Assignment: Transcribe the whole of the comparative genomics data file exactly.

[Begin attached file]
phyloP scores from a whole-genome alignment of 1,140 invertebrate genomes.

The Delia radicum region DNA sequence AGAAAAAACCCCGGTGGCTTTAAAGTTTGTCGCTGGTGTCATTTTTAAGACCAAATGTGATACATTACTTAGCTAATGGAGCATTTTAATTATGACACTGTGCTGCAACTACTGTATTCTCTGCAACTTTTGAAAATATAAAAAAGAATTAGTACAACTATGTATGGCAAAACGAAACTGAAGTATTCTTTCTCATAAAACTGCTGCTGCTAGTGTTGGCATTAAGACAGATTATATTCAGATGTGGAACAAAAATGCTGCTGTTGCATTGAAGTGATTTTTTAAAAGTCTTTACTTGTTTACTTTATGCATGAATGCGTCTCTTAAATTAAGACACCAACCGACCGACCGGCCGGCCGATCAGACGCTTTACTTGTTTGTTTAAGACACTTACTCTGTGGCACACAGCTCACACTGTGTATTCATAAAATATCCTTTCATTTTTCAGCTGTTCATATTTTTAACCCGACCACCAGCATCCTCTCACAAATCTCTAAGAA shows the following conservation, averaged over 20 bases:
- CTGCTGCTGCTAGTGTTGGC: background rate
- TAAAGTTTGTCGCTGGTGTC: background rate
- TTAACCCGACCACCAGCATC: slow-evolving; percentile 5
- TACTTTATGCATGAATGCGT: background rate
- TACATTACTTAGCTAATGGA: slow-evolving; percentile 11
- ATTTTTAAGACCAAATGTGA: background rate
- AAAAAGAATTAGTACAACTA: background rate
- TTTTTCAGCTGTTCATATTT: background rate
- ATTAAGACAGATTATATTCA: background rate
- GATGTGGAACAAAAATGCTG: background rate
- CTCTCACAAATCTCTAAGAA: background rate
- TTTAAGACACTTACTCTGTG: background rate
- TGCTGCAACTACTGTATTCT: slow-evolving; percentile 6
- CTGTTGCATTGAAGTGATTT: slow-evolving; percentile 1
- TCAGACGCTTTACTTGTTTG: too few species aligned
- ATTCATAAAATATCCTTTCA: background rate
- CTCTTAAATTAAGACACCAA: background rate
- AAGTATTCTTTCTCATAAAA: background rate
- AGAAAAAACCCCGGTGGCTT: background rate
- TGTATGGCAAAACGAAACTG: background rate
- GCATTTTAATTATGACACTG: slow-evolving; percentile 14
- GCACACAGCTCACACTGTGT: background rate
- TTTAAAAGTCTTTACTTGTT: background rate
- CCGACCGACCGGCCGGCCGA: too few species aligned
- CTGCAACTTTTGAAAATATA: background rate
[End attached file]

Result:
phyloP scores from a whole-genome alignment of 1,140 invertebrate genomes.

The Delia radicum region DNA sequence AGAAAAAACCCCGGTGGCTTTAAAGTTTGTCGCTGGTGTCATTTTTAAGACCAAATGTGATACATTACTTAGCTAATGGAGCATTTTAATTATGACACTGTGCTGCAACTACTGTATTCTCTGCAACTTTTGAAAATATAAAAAAGAATTAGTACAACTATGTATGGCAAAACGAAACTGAAGTATTCTTTCTCATAAAACTGCTGCTGCTAGTGTTGGCATTAAGACAGATTATATTCAGATGTGGAACAAAAATGCTGCTGTTGCATTGAAGTGATTTTTTAAAAGTCTTTACTTGTTTACTTTATGCATGAATGCGTCTCTTAAATTAAGACACCAACCGACCGACCGGCCGGCCGATCAGACGCTTTACTTGTTTGTTTAAGACACTTACTCTGTGGCACACAGCTCACACTGTGTATTCATAAAATATCCTTTCATTTTTCAGCTGTTCATATTTTTAACCCGACCACCAGCATCCTCTCACAAATCTCTAAGAA shows the following conservation, averaged over 20 bases:
- CTGCTGCTGCTAGTGTTGGC: background rate
- TAAAGTTTGTCGCTGGTGTC: background rate
- TTAACCCGACCACCAGCATC: slow-evolving; percentile 5
- TACTTTATGCATGAATGCGT: background rate
- TACATTACTTAGCTAATGGA: slow-evolving; percentile 11
- ATTTTTAAGACCAAATGTGA: background rate
- AAAAAGAATTAGTACAACTA: background rate
- TTTTTCAGCTGTTCATATTT: background rate
- ATTAAGACAGATTATATTCA: background rate
- GATGTGGAACAAAAATGCTG: background rate
- CTCTCACAAATCTCTAAGAA: background rate
- TTTAAGACACTTACTCTGTG: background rate
- TGCTGCAACTACTGTATTCT: slow-evolving; percentile 6
- CTGTTGCATTGAAGTGATTT: slow-evolving; percentile 1
- TCAGACGCTTTACTTGTTTG: too few species aligned
- ATTCATAAAATATCCTTTCA: background rate
- CTCTTAAATTAAGACACCAA: background rate
- AAGTATTCTTTCTCATAAAA: background rate
- AGAAAAAACCCCGGTGGCTT: background rate
- TGTATGGCAAAACGAAACTG: background rate
- GCATTTTAATTATGACACTG: slow-evolving; percentile 14
- GCACACAGCTCACACTGTGT: background rate
- TTTAAAAGTCTTTACTTGTT: background rate
- CCGACCGACCGGCCGGCCGA: too few species aligned
- CTGCAACTTTTGAAAATATA: background rate